Do a Few Things You Never Do; Do a Few Things You Always Do
In addition to the big-item list of things you want to see and do, spend some time in the mundanities of regular life. Include a few things you never do, just to experience them in a new place where there's nothing at stake and (probably) nobody there to see you do it. If you hate shopping at the outlet stores, spend half a Saturday exploring them in this temporary home. If you never go to sporting events or concerts, see them the way regular denizens of your two-month city see them. Shop at a farmer's market. Go for a swim. It's funny how a new experience in a new place can open your eyes to trying it again when you get back home. Then take that card and flip it around: do a few things you always do at home. This gives you a reminder that your life continues even while you're away from home. You are not in some alternate universe, and you don't have to return home having lost that mysterious eight weeks. See the current movie you would have seen at your theater back home. Do your own laundry. Make pancakes for breakfast in your hotel room on Sunday and spend the day watching hoops on the television. A nice mix of new experiences and everyday experiences can make every day interesting and your whole trip a combination of novelty and stability.

Check Something Off the Someday List
We've all got back-burner projects we never have time for. You're probably not in the middle of a two-month stay for the purpose of addressing those projects, but here is a great chance to really submerge yourself in one of them. Do the things you need to do, but set time (and space) aside for reimagining the company-wide database structure, the way you've been fantasizing about doing since you first realized what the problem was, or fix the nagging interoffice communications problem that's bugged you for ages. Give yourself that long work-weekend you can never squeeze in at home because of Little League games or lawn-mowing, and lock yourself in the conference room with some chart paper, sticky notes, and dry-erase markers. That Someday List is always growing, but maybe there's some room during your trip for finally crossing off one or two of the items.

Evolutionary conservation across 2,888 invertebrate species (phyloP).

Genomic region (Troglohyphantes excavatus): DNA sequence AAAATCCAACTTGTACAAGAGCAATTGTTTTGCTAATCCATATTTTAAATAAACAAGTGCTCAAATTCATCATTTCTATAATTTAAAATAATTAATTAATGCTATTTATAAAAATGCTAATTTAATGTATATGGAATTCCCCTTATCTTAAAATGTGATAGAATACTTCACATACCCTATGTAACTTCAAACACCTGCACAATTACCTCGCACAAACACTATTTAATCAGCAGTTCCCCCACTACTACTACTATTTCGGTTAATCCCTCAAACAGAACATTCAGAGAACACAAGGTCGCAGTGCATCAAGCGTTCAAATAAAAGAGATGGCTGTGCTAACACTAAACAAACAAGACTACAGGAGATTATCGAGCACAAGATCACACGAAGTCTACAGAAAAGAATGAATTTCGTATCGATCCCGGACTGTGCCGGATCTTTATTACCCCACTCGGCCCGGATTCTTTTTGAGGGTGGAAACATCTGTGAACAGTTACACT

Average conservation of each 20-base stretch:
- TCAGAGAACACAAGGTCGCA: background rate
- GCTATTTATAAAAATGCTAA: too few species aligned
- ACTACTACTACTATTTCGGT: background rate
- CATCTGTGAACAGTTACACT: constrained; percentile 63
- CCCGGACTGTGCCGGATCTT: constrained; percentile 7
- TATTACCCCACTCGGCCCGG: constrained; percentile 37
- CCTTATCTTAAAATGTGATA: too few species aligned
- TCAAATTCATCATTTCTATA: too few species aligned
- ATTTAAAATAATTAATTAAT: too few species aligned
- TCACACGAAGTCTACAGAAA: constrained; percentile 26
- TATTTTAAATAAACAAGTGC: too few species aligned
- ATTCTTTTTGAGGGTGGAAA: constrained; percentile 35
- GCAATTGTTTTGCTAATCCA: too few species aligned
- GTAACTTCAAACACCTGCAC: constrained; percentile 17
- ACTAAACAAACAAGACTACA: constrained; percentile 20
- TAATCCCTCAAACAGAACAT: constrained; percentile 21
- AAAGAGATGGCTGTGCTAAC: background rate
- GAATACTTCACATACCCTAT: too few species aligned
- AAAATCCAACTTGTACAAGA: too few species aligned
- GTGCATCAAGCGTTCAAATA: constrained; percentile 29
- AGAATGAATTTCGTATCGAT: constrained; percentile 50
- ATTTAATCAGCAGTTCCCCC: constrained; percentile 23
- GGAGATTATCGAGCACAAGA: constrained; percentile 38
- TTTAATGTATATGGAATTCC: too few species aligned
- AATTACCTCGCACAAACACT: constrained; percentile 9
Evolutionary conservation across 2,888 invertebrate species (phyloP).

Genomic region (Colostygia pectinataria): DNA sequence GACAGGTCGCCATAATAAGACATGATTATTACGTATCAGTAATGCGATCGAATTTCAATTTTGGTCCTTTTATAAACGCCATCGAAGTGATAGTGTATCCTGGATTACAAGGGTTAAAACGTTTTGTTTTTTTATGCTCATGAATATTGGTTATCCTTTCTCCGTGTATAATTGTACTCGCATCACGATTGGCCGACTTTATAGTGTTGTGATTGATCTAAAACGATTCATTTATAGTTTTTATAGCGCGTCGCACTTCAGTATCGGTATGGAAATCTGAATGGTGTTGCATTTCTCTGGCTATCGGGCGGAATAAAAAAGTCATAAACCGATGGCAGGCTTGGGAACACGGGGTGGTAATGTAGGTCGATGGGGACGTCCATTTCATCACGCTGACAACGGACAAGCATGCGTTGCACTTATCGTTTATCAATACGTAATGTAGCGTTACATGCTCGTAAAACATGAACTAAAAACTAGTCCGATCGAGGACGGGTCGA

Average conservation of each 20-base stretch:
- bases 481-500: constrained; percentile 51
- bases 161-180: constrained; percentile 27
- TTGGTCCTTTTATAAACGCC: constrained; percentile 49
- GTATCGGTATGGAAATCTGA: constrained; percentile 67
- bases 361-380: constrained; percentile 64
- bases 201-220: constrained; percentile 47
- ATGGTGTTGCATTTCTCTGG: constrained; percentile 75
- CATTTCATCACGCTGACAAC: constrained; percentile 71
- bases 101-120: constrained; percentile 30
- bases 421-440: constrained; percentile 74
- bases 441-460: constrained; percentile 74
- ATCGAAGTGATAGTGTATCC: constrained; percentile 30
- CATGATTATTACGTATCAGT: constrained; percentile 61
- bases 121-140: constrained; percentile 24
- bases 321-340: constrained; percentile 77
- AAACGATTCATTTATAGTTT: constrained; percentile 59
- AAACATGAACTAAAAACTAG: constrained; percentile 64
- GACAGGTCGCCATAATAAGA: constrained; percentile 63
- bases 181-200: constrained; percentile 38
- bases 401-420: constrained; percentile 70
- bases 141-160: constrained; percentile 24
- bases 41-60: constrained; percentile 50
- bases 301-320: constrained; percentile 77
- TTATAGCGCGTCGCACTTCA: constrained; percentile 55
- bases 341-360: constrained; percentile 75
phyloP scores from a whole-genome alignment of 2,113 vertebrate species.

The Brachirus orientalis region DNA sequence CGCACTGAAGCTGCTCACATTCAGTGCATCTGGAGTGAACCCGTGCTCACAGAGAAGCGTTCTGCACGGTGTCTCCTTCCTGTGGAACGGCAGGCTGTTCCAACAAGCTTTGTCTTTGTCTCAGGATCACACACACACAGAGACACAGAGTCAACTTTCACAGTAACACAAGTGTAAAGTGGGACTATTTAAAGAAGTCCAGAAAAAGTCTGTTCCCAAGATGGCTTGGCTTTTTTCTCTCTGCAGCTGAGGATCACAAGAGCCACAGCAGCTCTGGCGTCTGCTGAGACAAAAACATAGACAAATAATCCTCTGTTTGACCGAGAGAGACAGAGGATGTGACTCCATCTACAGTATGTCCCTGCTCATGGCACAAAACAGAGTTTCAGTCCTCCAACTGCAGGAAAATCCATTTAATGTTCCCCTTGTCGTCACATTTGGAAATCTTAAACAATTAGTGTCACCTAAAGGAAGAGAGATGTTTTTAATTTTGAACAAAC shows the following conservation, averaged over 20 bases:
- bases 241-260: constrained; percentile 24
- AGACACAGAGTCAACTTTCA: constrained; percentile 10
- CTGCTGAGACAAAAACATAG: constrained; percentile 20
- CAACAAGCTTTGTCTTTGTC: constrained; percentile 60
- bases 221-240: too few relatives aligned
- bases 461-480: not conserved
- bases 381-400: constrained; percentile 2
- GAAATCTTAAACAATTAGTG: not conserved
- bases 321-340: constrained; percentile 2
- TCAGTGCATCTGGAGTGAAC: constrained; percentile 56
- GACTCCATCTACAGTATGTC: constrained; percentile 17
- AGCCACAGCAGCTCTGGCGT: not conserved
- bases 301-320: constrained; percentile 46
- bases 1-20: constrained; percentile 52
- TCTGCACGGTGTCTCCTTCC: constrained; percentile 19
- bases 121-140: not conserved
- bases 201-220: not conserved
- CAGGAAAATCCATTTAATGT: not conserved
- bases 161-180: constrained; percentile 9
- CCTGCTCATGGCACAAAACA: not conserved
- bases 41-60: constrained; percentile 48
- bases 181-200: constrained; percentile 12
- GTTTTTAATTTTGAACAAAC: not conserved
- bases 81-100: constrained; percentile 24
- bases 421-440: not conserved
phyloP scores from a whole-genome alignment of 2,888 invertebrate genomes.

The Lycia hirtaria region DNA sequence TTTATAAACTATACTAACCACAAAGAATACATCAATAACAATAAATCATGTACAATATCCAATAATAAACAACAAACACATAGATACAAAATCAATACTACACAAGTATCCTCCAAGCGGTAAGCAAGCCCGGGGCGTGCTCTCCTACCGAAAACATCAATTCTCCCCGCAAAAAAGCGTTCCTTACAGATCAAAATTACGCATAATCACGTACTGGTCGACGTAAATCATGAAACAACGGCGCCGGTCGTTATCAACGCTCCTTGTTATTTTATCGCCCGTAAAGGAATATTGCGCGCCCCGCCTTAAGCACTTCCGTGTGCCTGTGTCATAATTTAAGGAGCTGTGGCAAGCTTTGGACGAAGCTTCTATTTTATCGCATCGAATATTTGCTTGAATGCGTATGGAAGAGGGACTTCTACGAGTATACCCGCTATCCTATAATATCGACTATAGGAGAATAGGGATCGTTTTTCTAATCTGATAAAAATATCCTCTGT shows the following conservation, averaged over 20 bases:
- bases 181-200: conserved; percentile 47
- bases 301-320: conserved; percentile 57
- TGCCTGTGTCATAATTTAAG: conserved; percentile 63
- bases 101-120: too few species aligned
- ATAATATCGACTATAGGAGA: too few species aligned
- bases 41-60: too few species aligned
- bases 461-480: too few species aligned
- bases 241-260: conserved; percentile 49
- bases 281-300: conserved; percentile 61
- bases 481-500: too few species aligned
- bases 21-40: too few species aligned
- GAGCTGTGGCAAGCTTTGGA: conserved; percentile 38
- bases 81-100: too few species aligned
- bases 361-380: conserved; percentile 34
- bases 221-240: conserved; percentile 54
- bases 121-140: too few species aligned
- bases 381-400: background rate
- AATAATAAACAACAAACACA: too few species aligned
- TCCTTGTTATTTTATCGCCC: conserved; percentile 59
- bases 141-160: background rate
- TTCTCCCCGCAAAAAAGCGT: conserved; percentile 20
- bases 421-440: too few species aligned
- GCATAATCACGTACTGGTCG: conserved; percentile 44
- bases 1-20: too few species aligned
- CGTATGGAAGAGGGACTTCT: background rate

Get the Souvenir Shopping Done Early
Your whole stay will be so much better if you don't have to worry about it for seven weeks and then rush to get it done on the way to the airport. And don't forget some kind of snack for the office trough and the team back home.

Your long trip is an inconvenience and a source of stress, but that's not all it is. Let it also be a chance for you to see and do things you never have the opportunity for; let it be a continuation of your life in a different location; let it be the work-retreat you've always wished you could take; let it be something you remember at least fondly enough to consider doing it again the next time it becomes necessary. Most of all, let it be as positive as it can be.

 

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Tips For The Traveling Executive: Surviving The Very Long Trip - Executive Leadership Articles